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memri
December 27, 2017 No.
7251

Senior Jordanian Columnists Warn Against Cancelling Peace Treaty With Israel

U.S. President Donald Trump's December 6, 2017, announcement of U.S. recognition of Jerusalem as Israel's capital and his plan to move the American embassy there ignited a vast wave of protests against the U.S. and Israel across Jordan. These demonstrations included calls to cancel the agreements signed by Jordan and Israel, including the peace treaty.[1]

Loud calls to revoke the peace agreement with Israel and to cease normalization with it were also voiced in the Jordanian parliament. In its session on December 10, 2017, which was dedicated to Trump's announcement, the parliament empowered its legal committee to reexamine the agreements with Israel, including the peace treaty, and to document all of Israel's legal violations and present them to parliament so that a decision may be taken on this issue. On the following day (December 11), the committee met with Justice Minister 'Awad Abu Jarad to request all the material on the signed agreements with Israel,[2] and one day later it reconvened to discuss the matter.[3]

At the same time, 14 MPs submitted to the government a memorandum calling to "promote legislation to cancel the Jordan-Israel peace agreement due to Israeli violations of it" and due to the American announcement about Jerusalem.[4] On December 17, several MPs signed another memorandum calling on the government to terminate the leasing to Israel of the Al-Bagoura and Ghamar areas on the Jordan-Israel border, claiming that it is an infringement of Jordanian sovereignty and the rights of its citizens in those areas.[5] 

Calls to revoke all agreements with Israel were also posted on social media, under existing hashtags such as "#Wadi Araba [peace agreements] will be cancelled" and "#boycott the Zionists," which were brought back into use, and under a new hashtag, "#Cancel it," which went viral within hours.[6] One Jordanian tweeted: "Jordanian members of parliament and decision-makers! Cancel the Araba [peace] Agreement, cancel the gas [import] agreement [with Israel], and sever all overt and covert relations [with it]. Out! Out, the Zionist embassy."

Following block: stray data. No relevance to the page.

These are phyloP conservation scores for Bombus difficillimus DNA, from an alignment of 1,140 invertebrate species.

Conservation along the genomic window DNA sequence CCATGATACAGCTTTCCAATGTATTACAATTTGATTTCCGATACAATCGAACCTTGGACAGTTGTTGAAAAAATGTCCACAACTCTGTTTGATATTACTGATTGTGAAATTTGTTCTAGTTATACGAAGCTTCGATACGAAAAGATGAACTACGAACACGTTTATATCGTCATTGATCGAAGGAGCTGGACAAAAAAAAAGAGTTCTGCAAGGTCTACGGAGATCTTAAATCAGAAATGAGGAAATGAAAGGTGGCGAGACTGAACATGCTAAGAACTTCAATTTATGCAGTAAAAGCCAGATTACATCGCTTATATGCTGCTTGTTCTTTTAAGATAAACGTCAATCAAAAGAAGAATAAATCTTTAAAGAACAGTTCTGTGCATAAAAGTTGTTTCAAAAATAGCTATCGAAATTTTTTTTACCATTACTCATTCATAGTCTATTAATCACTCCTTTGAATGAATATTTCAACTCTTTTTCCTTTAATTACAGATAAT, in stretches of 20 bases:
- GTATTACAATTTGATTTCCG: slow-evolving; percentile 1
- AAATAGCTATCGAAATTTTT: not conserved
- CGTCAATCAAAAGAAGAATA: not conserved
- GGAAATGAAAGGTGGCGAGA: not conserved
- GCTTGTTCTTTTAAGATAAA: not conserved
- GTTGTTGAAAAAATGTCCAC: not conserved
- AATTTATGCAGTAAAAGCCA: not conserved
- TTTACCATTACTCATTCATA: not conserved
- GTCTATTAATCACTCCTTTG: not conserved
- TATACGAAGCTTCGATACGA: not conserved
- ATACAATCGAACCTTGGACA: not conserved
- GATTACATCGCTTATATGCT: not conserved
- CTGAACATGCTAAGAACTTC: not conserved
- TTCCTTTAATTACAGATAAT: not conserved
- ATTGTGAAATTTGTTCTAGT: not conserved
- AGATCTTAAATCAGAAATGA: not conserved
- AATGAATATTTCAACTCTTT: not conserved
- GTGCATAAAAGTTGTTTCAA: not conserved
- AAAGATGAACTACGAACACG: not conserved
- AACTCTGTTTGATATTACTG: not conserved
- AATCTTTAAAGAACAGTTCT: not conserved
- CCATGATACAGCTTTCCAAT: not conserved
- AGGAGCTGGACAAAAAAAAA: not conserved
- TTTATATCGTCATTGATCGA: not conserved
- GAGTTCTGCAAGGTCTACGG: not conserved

The Jordanian user's tweet (Source: MirvatOmar3, December 11, 2017)

In response to the steps taken by parliament toward canceling the peace agreement with Israel and the popular support for these steps, three senior Jordanian columnists published articles cautioning Jordan not to rush into such a decision. They argued that Jordan had benefited from the peace agreement, that the calls to cancel it stemmed from populist motives, and that cancelling it would play into the hands of the Israeli government, while adhering to it would demonstrate the Arab inclination toward peace. Accordingly, they advised Jordan to carefully consider the implications of cancelling the agreement.

The following are translated excerpts from their articles:

Senior Al-Rai Columnist: The Calls To Cancel The Peace Agreement Stem From Populist Motives

Fahd Al-Fanek, a columnist with the Al-Rai establishment daily and the former chairman of its board of directors, presented the advantages of the peace agreement for Jordan and described the calls to revoke it as "populist." He wrote: "Some of our esteemed MPs were overcome with excessive enthusiasm which caused them to demand a reexamination of the peace agreement with Israel, but did not say what the next step should be. The revocation of a peace agreement is usually preceded by a declaration of war.  Is it their intention that Jordan embark on that kind of adventure[?]

"As a result of the [peace] agreement [with Israel], Jordan regained territory held by Israel and some of the water that had previously been allocated to the [Israeli] Negev. In addition, it received international recognition of [its] borders. And what did Israel achieve in return [for the agreement] other than security on its eastern border, which was [already] secure? As for the official results of normalization, they amount to no more than negligible trade exchanges, most of which are with [Israeli] Arab importers and exporters who deserve support. Jordan undertook this agreement following [the example of] Egypt, the largest and leading Arab state. Most of the Arab countries bordering Israel or close to it wish to attain similar agreements [as well]. Jordan is generally above board about its dealings with Israel, while larger Arab countries hold secret contacts [with it] and strive to achieve an unspoken alliance with it against a common enemy [Iran].

"This is not the first time that MPs have demanded a reexamination of the agreement with the purpose of cancelling it, and each time it amounted to no more than a storm in a teacup, because there are those who see [this bid] as a means to achieve popularity and embarrass the government.